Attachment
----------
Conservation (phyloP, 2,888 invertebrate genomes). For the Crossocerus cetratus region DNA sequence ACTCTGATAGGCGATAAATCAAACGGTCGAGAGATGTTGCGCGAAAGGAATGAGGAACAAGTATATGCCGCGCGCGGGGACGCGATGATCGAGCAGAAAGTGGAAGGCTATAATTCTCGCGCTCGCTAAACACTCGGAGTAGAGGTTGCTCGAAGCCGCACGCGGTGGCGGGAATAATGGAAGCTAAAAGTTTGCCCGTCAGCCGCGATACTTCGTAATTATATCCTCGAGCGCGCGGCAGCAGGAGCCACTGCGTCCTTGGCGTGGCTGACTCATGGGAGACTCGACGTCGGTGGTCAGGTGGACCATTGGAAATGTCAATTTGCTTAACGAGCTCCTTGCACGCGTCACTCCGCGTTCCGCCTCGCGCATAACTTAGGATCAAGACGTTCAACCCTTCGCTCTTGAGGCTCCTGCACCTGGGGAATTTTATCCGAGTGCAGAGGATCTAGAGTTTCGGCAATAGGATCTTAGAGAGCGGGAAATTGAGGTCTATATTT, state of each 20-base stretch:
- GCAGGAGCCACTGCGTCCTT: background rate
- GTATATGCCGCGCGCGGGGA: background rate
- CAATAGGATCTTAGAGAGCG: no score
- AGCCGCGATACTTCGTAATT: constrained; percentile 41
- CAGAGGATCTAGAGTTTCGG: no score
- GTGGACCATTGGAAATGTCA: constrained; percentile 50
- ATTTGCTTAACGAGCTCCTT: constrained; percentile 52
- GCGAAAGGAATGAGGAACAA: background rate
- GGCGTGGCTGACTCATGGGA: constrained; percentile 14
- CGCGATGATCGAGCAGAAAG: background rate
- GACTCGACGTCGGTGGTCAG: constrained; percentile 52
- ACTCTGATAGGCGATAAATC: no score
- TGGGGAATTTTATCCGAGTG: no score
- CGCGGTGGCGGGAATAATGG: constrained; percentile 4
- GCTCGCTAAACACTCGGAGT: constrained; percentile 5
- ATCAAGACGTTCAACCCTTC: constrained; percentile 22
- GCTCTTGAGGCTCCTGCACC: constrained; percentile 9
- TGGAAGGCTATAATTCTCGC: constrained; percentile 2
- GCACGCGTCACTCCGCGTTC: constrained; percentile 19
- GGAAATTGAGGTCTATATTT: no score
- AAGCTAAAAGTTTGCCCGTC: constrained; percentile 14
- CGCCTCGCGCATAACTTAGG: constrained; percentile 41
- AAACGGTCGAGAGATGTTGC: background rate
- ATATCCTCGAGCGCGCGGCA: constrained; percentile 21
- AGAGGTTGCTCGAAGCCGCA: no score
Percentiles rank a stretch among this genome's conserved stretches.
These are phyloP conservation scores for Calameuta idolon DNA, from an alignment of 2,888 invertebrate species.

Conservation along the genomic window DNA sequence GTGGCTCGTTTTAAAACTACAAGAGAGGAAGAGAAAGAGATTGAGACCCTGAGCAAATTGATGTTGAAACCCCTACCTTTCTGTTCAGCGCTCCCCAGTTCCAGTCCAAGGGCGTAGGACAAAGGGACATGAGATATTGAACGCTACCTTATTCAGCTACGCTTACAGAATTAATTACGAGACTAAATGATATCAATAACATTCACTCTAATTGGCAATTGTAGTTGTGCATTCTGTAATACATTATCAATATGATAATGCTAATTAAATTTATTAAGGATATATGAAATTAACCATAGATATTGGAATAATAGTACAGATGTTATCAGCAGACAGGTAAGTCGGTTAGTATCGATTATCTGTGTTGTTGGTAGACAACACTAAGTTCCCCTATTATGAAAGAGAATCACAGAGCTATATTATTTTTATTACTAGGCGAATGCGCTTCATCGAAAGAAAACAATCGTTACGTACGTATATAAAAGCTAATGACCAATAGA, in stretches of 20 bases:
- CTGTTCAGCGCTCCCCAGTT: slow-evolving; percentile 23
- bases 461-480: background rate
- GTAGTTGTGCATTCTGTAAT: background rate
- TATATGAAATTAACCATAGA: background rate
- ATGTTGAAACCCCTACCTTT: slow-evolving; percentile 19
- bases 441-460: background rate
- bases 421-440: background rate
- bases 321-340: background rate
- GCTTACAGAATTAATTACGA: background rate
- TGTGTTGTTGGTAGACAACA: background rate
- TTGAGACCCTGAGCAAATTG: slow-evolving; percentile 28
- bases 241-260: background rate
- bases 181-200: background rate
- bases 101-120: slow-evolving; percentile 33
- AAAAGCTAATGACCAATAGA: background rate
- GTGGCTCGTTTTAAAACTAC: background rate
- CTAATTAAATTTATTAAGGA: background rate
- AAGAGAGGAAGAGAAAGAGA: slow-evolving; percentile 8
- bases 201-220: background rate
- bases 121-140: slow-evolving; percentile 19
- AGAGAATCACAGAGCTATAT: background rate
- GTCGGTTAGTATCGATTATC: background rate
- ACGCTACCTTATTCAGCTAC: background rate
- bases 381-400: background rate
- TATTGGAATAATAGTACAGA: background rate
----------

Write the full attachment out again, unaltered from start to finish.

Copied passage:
Conservation (phyloP, 2,888 invertebrate genomes). For the Crossocerus cetratus region DNA sequence ACTCTGATAGGCGATAAATCAAACGGTCGAGAGATGTTGCGCGAAAGGAATGAGGAACAAGTATATGCCGCGCGCGGGGACGCGATGATCGAGCAGAAAGTGGAAGGCTATAATTCTCGCGCTCGCTAAACACTCGGAGTAGAGGTTGCTCGAAGCCGCACGCGGTGGCGGGAATAATGGAAGCTAAAAGTTTGCCCGTCAGCCGCGATACTTCGTAATTATATCCTCGAGCGCGCGGCAGCAGGAGCCACTGCGTCCTTGGCGTGGCTGACTCATGGGAGACTCGACGTCGGTGGTCAGGTGGACCATTGGAAATGTCAATTTGCTTAACGAGCTCCTTGCACGCGTCACTCCGCGTTCCGCCTCGCGCATAACTTAGGATCAAGACGTTCAACCCTTCGCTCTTGAGGCTCCTGCACCTGGGGAATTTTATCCGAGTGCAGAGGATCTAGAGTTTCGGCAATAGGATCTTAGAGAGCGGGAAATTGAGGTCTATATTT, state of each 20-base stretch:
- GCAGGAGCCACTGCGTCCTT: background rate
- GTATATGCCGCGCGCGGGGA: background rate
- CAATAGGATCTTAGAGAGCG: no score
- AGCCGCGATACTTCGTAATT: constrained; percentile 41
- CAGAGGATCTAGAGTTTCGG: no score
- GTGGACCATTGGAAATGTCA: constrained; percentile 50
- ATTTGCTTAACGAGCTCCTT: constrained; percentile 52
- GCGAAAGGAATGAGGAACAA: background rate
- GGCGTGGCTGACTCATGGGA: constrained; percentile 14
- CGCGATGATCGAGCAGAAAG: background rate
- GACTCGACGTCGGTGGTCAG: constrained; percentile 52
- ACTCTGATAGGCGATAAATC: no score
- TGGGGAATTTTATCCGAGTG: no score
- CGCGGTGGCGGGAATAATGG: constrained; percentile 4
- GCTCGCTAAACACTCGGAGT: constrained; percentile 5
- ATCAAGACGTTCAACCCTTC: constrained; percentile 22
- GCTCTTGAGGCTCCTGCACC: constrained; percentile 9
- TGGAAGGCTATAATTCTCGC: constrained; percentile 2
- GCACGCGTCACTCCGCGTTC: constrained; percentile 19
- GGAAATTGAGGTCTATATTT: no score
- AAGCTAAAAGTTTGCCCGTC: constrained; percentile 14
- CGCCTCGCGCATAACTTAGG: constrained; percentile 41
- AAACGGTCGAGAGATGTTGC: background rate
- ATATCCTCGAGCGCGCGGCA: constrained; percentile 21
- AGAGGTTGCTCGAAGCCGCA: no score
Percentiles rank a stretch among this genome's conserved stretches.
These are phyloP conservation scores for Calameuta idolon DNA, from an alignment of 2,888 invertebrate species.

Conservation along the genomic window DNA sequence GTGGCTCGTTTTAAAACTACAAGAGAGGAAGAGAAAGAGATTGAGACCCTGAGCAAATTGATGTTGAAACCCCTACCTTTCTGTTCAGCGCTCCCCAGTTCCAGTCCAAGGGCGTAGGACAAAGGGACATGAGATATTGAACGCTACCTTATTCAGCTACGCTTACAGAATTAATTACGAGACTAAATGATATCAATAACATTCACTCTAATTGGCAATTGTAGTTGTGCATTCTGTAATACATTATCAATATGATAATGCTAATTAAATTTATTAAGGATATATGAAATTAACCATAGATATTGGAATAATAGTACAGATGTTATCAGCAGACAGGTAAGTCGGTTAGTATCGATTATCTGTGTTGTTGGTAGACAACACTAAGTTCCCCTATTATGAAAGAGAATCACAGAGCTATATTATTTTTATTACTAGGCGAATGCGCTTCATCGAAAGAAAACAATCGTTACGTACGTATATAAAAGCTAATGACCAATAGA, in stretches of 20 bases:
- CTGTTCAGCGCTCCCCAGTT: slow-evolving; percentile 23
- bases 461-480: background rate
- GTAGTTGTGCATTCTGTAAT: background rate
- TATATGAAATTAACCATAGA: background rate
- ATGTTGAAACCCCTACCTTT: slow-evolving; percentile 19
- bases 441-460: background rate
- bases 421-440: background rate
- bases 321-340: background rate
- GCTTACAGAATTAATTACGA: background rate
- TGTGTTGTTGGTAGACAACA: background rate
- TTGAGACCCTGAGCAAATTG: slow-evolving; percentile 28
- bases 241-260: background rate
- bases 181-200: background rate
- bases 101-120: slow-evolving; percentile 33
- AAAAGCTAATGACCAATAGA: background rate
- GTGGCTCGTTTTAAAACTAC: background rate
- CTAATTAAATTTATTAAGGA: background rate
- AAGAGAGGAAGAGAAAGAGA: slow-evolving; percentile 8
- bases 201-220: background rate
- bases 121-140: slow-evolving; percentile 19
- AGAGAATCACAGAGCTATAT: background rate
- GTCGGTTAGTATCGATTATC: background rate
- ACGCTACCTTATTCAGCTAC: background rate
- bases 381-400: background rate
- TATTGGAATAATAGTACAGA: background rate